- Increasing competition is forcing Whole Foods to adopt reactive measures, which will pressurize its margins going forward.
- Whole Foods is expensive relative to its growth.
- Whole Foods is undertaking some impressive measures, but a weak outlook and cheaper offerings from established grocery stores will hurt its performance.
It couldn't have been worse for Whole Foods Market (NASDAQ:WFM) this year. Shares of the organic food company have taken a massive beating, declining around 35% so far in 2014. Whole Foods is facing intense competition from several angles in the organic food industry, and the company's disappointing second-quarter results indicate that there is no respite going forward.
The stock has been pushed down to its 52-week low, and there seems to be no turnaround in sight. So, should investors dump Whole Foods? Let's find out.
Although Whole Foods' sales in the first quarter increased 10% year over year to $3.3 billion, its earnings were flat. Considering that Whole Foods trades at an expensive P/E ratio of 25, a flat earnings performance is disappointing. In addition, management's outlook was also concerning.
Whole Foods was once a leader in natural and organic foods, as a result of which investors valued it more than its peers. However, the company's growth attracted attention from rivals, and made Whole Foods vulnerable to competition.
The competition is intensifying
Now, many mainstream retailers such as Kroger (NYSE:KR), Safeway (NYSE:SWY), The Fresh Market (NASDAQ:TFM), and Wal-Mart (NYSE:WMT) have entered this segment. Wal-Mart, for instance, recently entered into a deal with Wild Oats to sell organic food products at lower prices. According to Forbes:
The world's largest retailer Wal-Mart recently partnered with Wild Oats brand to sell organic foods at non-organic prices. The company will be offering a range of pantry staples from Wild Oats priced at least 25% cheaper than other national organic brands and in line with conventional food items. This deal can help Wal-Mart take advantage of soaring demand for organic products in the U.S. as well as revive its stumbling grocery business. The retailer will be launching 100 Wild Oats products ranging from salsa to pasta in 2,000 of its stores in the next few months and will add the brand to its remaining stores at a later stage.
Store expansion and technology to counter the threats
Hence, the competition in the organic foods market has increased, and Whole Foods is being forced to take necessary steps to stay ahead of peers. Whole Foods is expanding into low-income neighborhoods, smaller cities, and suburbs. Keeping this in mind, it recently opened stores in Detroit and West Des Moines, Iowa, and plans to open one in Chicago's South side next year. Earlier, Whole Foods was focused on providing its products to the high-income category, and its move lower down the income chain will force it to cut pricing, creating pressure on the margins in the process.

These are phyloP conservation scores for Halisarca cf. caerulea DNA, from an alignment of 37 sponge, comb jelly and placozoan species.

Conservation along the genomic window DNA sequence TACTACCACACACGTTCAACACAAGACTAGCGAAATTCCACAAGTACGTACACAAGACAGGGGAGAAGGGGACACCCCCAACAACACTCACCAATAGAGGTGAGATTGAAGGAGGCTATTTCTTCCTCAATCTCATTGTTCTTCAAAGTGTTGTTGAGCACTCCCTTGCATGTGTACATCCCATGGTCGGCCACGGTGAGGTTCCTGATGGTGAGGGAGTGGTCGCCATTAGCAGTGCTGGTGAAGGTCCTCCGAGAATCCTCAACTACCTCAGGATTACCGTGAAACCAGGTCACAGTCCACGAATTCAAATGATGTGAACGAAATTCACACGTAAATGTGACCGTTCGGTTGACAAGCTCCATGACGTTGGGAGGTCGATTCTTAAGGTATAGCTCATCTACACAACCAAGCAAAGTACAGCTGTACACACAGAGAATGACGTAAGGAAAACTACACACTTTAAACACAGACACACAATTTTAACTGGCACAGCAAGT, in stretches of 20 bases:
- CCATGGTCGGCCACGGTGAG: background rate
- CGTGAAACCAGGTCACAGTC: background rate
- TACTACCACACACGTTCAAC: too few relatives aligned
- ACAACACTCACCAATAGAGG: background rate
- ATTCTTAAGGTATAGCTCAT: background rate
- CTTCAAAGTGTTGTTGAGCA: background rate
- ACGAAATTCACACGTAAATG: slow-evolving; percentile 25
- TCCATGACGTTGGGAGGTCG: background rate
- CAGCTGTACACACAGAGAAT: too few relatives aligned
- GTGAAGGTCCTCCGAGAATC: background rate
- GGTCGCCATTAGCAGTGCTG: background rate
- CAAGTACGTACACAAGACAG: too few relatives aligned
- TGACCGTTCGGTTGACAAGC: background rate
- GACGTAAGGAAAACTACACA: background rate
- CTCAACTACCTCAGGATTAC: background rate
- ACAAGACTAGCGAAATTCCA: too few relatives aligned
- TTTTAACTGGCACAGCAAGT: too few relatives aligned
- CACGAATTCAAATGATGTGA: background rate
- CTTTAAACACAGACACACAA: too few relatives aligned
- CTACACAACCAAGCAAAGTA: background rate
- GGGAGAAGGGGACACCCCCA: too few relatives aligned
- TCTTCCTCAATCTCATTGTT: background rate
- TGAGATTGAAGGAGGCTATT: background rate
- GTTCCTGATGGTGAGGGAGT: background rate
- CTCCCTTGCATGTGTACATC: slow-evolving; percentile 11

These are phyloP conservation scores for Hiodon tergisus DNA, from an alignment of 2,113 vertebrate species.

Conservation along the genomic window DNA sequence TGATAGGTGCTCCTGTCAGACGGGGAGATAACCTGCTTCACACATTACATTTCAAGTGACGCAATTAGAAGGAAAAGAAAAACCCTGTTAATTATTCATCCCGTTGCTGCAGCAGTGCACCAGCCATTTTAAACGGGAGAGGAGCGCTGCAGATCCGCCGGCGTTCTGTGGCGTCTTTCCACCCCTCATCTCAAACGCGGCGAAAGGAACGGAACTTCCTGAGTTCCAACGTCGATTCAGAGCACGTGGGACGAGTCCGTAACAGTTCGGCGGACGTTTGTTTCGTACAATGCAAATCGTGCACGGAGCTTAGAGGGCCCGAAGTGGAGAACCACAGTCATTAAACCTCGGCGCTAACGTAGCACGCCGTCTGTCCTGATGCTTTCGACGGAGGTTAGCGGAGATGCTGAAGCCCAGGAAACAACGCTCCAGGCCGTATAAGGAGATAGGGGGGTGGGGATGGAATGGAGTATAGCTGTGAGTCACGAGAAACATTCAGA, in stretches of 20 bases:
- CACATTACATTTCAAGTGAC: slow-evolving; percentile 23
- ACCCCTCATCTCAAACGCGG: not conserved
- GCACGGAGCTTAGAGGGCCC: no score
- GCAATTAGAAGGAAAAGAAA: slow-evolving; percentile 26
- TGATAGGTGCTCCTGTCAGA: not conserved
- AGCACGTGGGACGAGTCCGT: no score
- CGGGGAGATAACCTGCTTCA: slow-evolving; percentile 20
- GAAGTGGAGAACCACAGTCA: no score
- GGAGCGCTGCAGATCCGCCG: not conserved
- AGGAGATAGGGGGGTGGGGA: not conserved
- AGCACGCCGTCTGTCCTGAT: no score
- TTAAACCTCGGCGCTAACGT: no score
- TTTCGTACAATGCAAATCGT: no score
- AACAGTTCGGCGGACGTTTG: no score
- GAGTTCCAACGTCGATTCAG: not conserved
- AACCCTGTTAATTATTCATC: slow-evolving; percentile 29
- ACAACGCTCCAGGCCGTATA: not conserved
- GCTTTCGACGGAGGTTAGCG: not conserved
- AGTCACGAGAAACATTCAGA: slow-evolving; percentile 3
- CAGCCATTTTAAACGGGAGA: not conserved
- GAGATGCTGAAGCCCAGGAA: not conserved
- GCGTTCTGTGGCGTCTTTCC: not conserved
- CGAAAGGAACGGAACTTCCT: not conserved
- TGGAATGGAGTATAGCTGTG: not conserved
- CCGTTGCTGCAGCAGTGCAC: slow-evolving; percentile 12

Whole Foods expansion plans do not stop here. Since the first quarter, it has added eight stores in six new markets. It is of the opinion that its EVA-based approach to site selection will enable it to succeed in diverse markets such as Jackson, Mississippi, San Luis Obispo, California. Now, these expansion moves will need capital investments, and again pressurize Whole Foods' earnings going forward.
However, Whole Foods is making some positive moves on the supply side. It is developing its supplier network through exclusive partnership programs. To further strengthen its relationship with its suppliers, Whole Foods is offering them loans. Till date, it has provided more than $12 million in loans and has built a network of 176 unique suppliers.
Going forward, management is optimistic about its prospects. In addition, Whole Foods is projecting itself as more than just a grocery store. According to management, "We are a restaurant and premier brand with sales of $2.5 billion in prepared foods and bakery, and $1.7 billion in exclusive brands in the last year."
Additionally, the company is improving its customer experience by investing in technology, which will enable them to connect with its customers either physically or digitally, or may be both. It has several pilot projects under its sleeve, which includes click and collect, direct delivery, payment at food venues using square, a mobile app, affinity program, and expanded access to its e-store. The company anticipates that it will gain share as the demand for fresh, healthy food rises.
Not so impressive
Clearly, management remains optimistic about Whole Foods' prospects. However, it cannot be denied that the company is facing stiff competition in the market. At the same time, its valuation isn't enticing. As stated earlier, Whole Foods trades at 25 times last year's earnings, which is quite high considering that its earnings are expected to grow at a CAGR of 13.5% over the next five years, below the industry average. It also has a PEG ratio of 1.86, which further indicates that the stock is overvalued. As such, it would be a good idea for investors to stay away from Whole Foods, and if they hold it in their portfolio, they should consider selling the stock.